At Michigan Radio, columnist Jack Lessenberry thinks that new school employees should continue participating in the state’s grossly underfunded retirement system. It’s better for teachers to have an employer-sponsored pension income, he says, than employer-sponsored retirement savings accounts.

But the system he supports hurts the very people he thinks it helps.

School Retirement System Continues to Harm Members
At Michigan Radio, columnist Jack Lessenberry thinks that new school employees should continue participating in the state’s grossly underfunded retirement system.

It’s important to remember that public school employees must work for 10 years before they “vest,” or have a right to receive a pension. If they leave before then, they won’t get a pension. And roughly half of Michigan’s public school employees do just that. If, though, they had been in a 401(k)-style system, they would have built up savings they could take with them when they go. Add in investment earnings and the savings become larger. So which scenario is better for these teachers who leave before vesting: no retirement benefits, or a personal account with real dollars in it?

When it comes to funding the pension system, the state has had to make a number of assumptions, and it’s gotten many of them wrong. As a result, the system has only 60 cents for every dollar it is obligated to pay. Apply that gap to all the teachers and other school employees who are counting on a pension and you have a shortfall of $26.7 billion.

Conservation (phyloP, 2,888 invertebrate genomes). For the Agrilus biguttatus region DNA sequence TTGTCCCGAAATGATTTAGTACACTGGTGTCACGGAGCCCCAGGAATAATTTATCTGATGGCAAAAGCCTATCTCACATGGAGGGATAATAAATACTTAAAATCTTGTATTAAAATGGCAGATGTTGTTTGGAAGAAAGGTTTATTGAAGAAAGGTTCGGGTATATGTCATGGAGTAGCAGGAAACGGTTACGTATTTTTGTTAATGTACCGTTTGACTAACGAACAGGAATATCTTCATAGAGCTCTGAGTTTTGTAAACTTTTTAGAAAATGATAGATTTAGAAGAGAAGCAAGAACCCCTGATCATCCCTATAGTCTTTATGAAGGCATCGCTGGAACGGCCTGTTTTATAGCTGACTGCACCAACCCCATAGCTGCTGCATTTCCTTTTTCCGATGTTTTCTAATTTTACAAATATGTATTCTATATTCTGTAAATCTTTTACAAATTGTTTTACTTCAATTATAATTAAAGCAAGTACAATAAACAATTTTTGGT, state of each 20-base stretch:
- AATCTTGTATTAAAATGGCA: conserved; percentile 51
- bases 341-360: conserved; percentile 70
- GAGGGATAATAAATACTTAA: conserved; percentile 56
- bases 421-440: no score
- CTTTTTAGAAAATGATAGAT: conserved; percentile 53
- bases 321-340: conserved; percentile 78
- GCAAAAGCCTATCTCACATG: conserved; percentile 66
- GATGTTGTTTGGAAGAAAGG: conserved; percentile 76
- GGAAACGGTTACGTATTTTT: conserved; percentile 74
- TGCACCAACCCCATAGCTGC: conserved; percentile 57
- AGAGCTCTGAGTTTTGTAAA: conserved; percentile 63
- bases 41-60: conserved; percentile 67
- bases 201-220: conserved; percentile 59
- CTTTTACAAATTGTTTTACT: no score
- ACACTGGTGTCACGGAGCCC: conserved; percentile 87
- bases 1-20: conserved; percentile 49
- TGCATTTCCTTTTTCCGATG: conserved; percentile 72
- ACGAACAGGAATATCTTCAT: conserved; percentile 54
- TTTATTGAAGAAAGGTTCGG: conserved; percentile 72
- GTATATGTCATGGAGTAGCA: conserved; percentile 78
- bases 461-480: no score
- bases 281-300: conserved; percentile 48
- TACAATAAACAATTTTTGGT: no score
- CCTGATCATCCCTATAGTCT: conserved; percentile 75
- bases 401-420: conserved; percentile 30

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When an employer makes deposits into a well-run pension system, it is setting money aside for upcoming obligations. But with Michigan’s school pension system, 89 percent of the deposits simply pay down obligations already on the books. Instead of setting aside for the future, the system is trying to play catch-up.

The costs of having an underfunded pension system are real. Each year, schools have to pay more and more money for pensions. Schools had to put 13 percent of their payroll into the pension system in 2004; this year, it’s 37 percent. This skyrocketing cost is prompting districts to lay off teachers. Other teachers have kept their job but have endured pay freezes or even pay cuts. It’s all happening because the state is in effect taking money from today’s classroom to make up for failing to fully fund pensions yesterday.

Imagine what would happen if, every year, your employer put an amount equal to one-third your salary in a retirement savings account of your own. Even if you took the most cautious approach to investing that money, you would soon have a healthy nest egg.

Instead of having that happy scenario, though, Michigan’s school employees face something else. They are in a pension system so broken that it costs more than one-third of their salary — and it still can’t provide basic retirement benefits to more than half its members.

As I wrote in The Detroit News, “The problem with government pensions boils down to a simple issue: The state promises something now, but pays for it later.” The state either needs to fix its funding assumptions and put more cash in the retirement system or it needs to move to a system — the government equivalent of a 401(k) plan — that doesn’t allow it to defer retirement expenses. The current policy is hurting teachers and taxpayers alike.


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